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The Iraqi War 2003: Justifiable? According To Realist, Liberal, And Marx' Ideologies

1459 words - 6 pages

In 2003, American troops entered Iraq; this was the beginning of what the Bush Administration called 'Operation Iraqi Freedom.' The invasion began on March 20th, and is today one of the most debatable topics of political interest. Was the war justified? The American governmental structure relies heavily on realist ideologies, which on many terms back up the war, but liberal and Marxist scholars highly criticize the war, calling it unwarranted, undemocratic, and unjust.Right after the September 11th attacks on the World Trade Centers, the Pentagon, and the White House, the USA entered Afghanistan and removed the Taliban from power, but the hunt for Osama-Bin-Laden still continues. George Bush ...view middle of the document...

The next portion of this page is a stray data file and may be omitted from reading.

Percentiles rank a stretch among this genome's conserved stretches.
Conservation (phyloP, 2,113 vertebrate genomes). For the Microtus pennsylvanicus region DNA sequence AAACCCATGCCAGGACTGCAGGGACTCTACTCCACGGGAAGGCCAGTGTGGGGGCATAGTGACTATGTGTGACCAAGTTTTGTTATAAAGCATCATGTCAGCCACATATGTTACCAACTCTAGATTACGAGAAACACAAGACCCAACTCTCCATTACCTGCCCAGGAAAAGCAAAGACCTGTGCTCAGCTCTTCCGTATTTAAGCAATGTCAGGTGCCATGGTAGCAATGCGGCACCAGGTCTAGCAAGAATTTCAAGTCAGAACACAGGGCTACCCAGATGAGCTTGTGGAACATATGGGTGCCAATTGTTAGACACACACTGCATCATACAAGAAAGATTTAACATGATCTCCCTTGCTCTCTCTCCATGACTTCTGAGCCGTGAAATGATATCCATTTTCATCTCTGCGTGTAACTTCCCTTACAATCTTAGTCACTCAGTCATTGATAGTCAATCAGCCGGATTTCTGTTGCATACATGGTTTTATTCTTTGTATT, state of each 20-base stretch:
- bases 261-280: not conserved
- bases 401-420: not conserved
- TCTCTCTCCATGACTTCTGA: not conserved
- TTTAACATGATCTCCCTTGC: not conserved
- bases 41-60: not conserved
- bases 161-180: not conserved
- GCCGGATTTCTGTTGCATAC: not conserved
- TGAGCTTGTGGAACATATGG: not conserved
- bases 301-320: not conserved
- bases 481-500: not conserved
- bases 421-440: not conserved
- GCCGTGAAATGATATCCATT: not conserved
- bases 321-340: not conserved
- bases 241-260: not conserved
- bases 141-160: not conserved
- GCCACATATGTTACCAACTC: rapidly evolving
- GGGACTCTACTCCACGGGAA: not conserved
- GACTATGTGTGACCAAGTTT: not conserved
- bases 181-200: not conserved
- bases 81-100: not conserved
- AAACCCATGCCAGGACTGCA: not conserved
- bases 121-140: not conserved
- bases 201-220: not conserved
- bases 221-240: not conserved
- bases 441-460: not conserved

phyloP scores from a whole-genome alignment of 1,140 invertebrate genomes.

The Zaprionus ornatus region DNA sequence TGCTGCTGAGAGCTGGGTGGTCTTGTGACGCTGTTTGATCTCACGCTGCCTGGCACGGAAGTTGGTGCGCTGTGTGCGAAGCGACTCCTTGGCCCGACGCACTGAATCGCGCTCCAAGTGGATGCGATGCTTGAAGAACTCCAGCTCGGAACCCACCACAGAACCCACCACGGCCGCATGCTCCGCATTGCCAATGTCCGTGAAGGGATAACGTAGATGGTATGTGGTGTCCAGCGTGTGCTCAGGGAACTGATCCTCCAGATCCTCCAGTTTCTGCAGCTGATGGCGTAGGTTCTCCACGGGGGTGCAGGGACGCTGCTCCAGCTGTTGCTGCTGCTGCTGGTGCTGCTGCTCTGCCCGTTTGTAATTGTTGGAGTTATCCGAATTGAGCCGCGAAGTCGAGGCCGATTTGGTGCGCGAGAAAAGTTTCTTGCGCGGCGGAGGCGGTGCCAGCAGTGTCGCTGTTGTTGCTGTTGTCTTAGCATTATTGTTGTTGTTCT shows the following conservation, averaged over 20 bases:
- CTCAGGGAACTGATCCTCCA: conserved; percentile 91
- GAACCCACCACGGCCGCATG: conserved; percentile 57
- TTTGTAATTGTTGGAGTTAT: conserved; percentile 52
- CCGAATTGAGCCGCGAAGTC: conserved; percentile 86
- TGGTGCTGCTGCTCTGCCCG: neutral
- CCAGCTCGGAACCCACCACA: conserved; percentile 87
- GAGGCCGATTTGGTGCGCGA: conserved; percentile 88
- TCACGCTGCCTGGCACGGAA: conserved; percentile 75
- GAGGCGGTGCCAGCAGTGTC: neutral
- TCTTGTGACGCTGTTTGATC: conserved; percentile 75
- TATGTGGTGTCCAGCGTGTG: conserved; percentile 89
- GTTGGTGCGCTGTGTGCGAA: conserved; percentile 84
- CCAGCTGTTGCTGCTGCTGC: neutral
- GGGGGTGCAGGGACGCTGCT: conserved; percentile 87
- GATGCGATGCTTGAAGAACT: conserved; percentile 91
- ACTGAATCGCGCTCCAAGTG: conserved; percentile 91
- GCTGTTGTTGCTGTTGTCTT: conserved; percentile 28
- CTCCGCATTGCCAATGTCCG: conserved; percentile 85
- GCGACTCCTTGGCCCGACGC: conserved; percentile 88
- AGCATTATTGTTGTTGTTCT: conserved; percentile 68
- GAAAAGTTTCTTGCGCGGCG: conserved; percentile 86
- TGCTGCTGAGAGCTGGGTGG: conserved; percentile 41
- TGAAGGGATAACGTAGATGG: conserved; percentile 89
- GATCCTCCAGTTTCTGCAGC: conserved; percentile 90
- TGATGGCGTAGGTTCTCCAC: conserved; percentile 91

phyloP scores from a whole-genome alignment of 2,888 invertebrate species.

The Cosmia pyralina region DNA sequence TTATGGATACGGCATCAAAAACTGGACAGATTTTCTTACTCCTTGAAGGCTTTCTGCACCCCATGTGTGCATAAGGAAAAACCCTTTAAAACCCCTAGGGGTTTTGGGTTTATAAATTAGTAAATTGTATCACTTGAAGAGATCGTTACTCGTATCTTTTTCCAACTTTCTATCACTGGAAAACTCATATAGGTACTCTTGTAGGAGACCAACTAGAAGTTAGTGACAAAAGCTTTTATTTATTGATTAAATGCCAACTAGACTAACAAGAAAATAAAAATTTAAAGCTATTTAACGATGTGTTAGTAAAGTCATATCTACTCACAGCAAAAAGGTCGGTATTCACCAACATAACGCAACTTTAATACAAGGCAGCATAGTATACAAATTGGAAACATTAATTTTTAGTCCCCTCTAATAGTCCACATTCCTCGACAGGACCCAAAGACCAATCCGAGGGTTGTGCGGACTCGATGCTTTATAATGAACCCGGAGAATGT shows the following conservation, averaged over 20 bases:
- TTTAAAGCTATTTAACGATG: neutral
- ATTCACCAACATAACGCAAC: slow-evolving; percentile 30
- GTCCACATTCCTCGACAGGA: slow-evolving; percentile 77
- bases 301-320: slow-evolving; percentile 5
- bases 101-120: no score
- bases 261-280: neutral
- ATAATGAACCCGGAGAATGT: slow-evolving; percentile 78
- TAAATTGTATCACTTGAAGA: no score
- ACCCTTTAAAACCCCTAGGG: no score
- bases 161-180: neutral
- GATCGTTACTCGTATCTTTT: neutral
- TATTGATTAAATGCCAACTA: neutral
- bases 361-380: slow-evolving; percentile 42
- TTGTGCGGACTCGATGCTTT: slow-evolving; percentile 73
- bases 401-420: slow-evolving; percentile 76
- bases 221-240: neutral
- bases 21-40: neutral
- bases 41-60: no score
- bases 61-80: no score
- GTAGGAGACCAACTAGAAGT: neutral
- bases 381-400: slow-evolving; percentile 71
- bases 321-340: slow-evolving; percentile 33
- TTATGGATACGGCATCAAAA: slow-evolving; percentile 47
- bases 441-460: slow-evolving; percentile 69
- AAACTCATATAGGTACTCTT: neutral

Realism is ''the idea that America should be guided by strategic self-interest, and that moral considerations are secondary at best,'' (Andrew J. Bacevich.) Because of this prioritizing of self interest, realism has gotten a bad reputation when it comes to moral issues, as the post cold war period reminds us of. Realists see politics as a never ending competition for power; President Bush may have been one of the most powerful men on the earth, "but he can no more change the nature of politics than he can eradicate original sin," (Andrew J. Bacevich.) Because of this, realists see world peace as something of the imagination, something that can only exist in a true utopia, and never on earth. To save the world from destruction is God's job, but the Presidents job is to avoid disasters and to limit the violence, which according to realists, man-kind is capable of and prone to.Realists honor stability, everything other that stability is chaos, there is no grey zone. Realists do not believe that globalization will lead to global harmony and peace, which may explain many of Bush's comments about the war and his actions. Realists reject claims of 'American innocence-the conviction', ''our society is so essentially virtuous that only malice could prompt criticism of our actions,' as Niebuhr stated in his book 'The Irony of American History.' He, along with other realist scholars believed that the US emerged as one of the worlds superpowers, because it prevailed in a 'bloody century-long competition', and not because of its superior virtues. Realists believe that military force should be the last resort to all problems, hence the importance of stability. Therefore they view utility as almost entirety negative, "war is death and destruction" (Andrew J. Bacevich,) and should be avoided to all cost. At the same time, realists may view war as purposeful, if for the right reason, to eliminate human violence. But all costs must be taken into account; and for that reason many realists are against Bush's war on Iraq, even if it is to spread democracy.Liberal scholars believed that the Iraqi war was both a humanitarian intervention and an important front in the 'war on terrorism,' but they generally do not like the way it was put forward by the Bush Administration. One of the leading scholars of liberalism Paul Berman states in his article Will the Opposition Lead? (New York Times), "argued that only the democrats can 'achieve what Mr. Bush seems unable to do." He reprimanded the Bush Administration for its 'disarray' and 'incoherence,' but at the same time he defended the Iraqi war saying that it was a "logical place to begin" in the war on terror, "which he characterized as a battle against totalitarianism in the Arab and Muslim world". For most liberals, it's not the war, invasion, and occupation in per say, rather than the execution.Liberals are more concerned with the interest of the individual before state. They use this as an argument against the war....

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